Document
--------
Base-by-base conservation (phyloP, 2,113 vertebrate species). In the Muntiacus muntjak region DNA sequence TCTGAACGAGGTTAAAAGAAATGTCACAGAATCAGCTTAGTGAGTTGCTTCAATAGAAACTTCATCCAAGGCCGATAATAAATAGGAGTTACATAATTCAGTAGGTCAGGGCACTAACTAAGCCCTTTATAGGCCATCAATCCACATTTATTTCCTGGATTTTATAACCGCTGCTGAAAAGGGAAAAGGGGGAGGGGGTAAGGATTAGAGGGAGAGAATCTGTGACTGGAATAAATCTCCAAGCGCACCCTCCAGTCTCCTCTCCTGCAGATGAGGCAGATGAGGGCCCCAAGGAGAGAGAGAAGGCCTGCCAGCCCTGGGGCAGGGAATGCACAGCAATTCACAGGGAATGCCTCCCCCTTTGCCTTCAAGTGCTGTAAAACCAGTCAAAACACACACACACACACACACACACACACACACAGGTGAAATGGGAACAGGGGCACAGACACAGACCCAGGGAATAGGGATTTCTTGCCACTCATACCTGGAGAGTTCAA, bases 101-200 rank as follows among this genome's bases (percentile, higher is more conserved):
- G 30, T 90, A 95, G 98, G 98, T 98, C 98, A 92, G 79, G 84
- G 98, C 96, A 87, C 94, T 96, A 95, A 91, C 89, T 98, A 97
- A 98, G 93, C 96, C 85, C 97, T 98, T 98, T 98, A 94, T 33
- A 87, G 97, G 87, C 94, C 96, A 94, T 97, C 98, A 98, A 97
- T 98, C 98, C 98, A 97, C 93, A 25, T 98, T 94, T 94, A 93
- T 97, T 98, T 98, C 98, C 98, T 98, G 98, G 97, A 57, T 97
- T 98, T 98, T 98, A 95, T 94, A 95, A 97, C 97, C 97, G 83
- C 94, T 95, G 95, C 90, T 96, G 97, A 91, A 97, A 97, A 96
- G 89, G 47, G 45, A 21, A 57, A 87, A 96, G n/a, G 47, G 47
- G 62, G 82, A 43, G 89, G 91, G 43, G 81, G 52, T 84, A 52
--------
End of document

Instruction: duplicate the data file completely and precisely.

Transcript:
Base-by-base conservation (phyloP, 2,113 vertebrate species). In the Muntiacus muntjak region DNA sequence TCTGAACGAGGTTAAAAGAAATGTCACAGAATCAGCTTAGTGAGTTGCTTCAATAGAAACTTCATCCAAGGCCGATAATAAATAGGAGTTACATAATTCAGTAGGTCAGGGCACTAACTAAGCCCTTTATAGGCCATCAATCCACATTTATTTCCTGGATTTTATAACCGCTGCTGAAAAGGGAAAAGGGGGAGGGGGTAAGGATTAGAGGGAGAGAATCTGTGACTGGAATAAATCTCCAAGCGCACCCTCCAGTCTCCTCTCCTGCAGATGAGGCAGATGAGGGCCCCAAGGAGAGAGAGAAGGCCTGCCAGCCCTGGGGCAGGGAATGCACAGCAATTCACAGGGAATGCCTCCCCCTTTGCCTTCAAGTGCTGTAAAACCAGTCAAAACACACACACACACACACACACACACACACACAGGTGAAATGGGAACAGGGGCACAGACACAGACCCAGGGAATAGGGATTTCTTGCCACTCATACCTGGAGAGTTCAA, bases 101-200 rank as follows among this genome's bases (percentile, higher is more conserved):
- G 30, T 90, A 95, G 98, G 98, T 98, C 98, A 92, G 79, G 84
- G 98, C 96, A 87, C 94, T 96, A 95, A 91, C 89, T 98, A 97
- A 98, G 93, C 96, C 85, C 97, T 98, T 98, T 98, A 94, T 33
- A 87, G 97, G 87, C 94, C 96, A 94, T 97, C 98, A 98, A 97
- T 98, C 98, C 98, A 97, C 93, A 25, T 98, T 94, T 94, A 93
- T 97, T 98, T 98, C 98, C 98, T 98, G 98, G 97, A 57, T 97
- T 98, T 98, T 98, A 95, T 94, A 95, A 97, C 97, C 97, G 83
- C 94, T 95, G 95, C 90, T 96, G 97, A 91, A 97, A 97, A 96
- G 89, G 47, G 45, A 21, A 57, A 87, A 96, G n/a, G 47, G 47
- G 62, G 82, A 43, G 89, G 91, G 43, G 81, G 52, T 84, A 52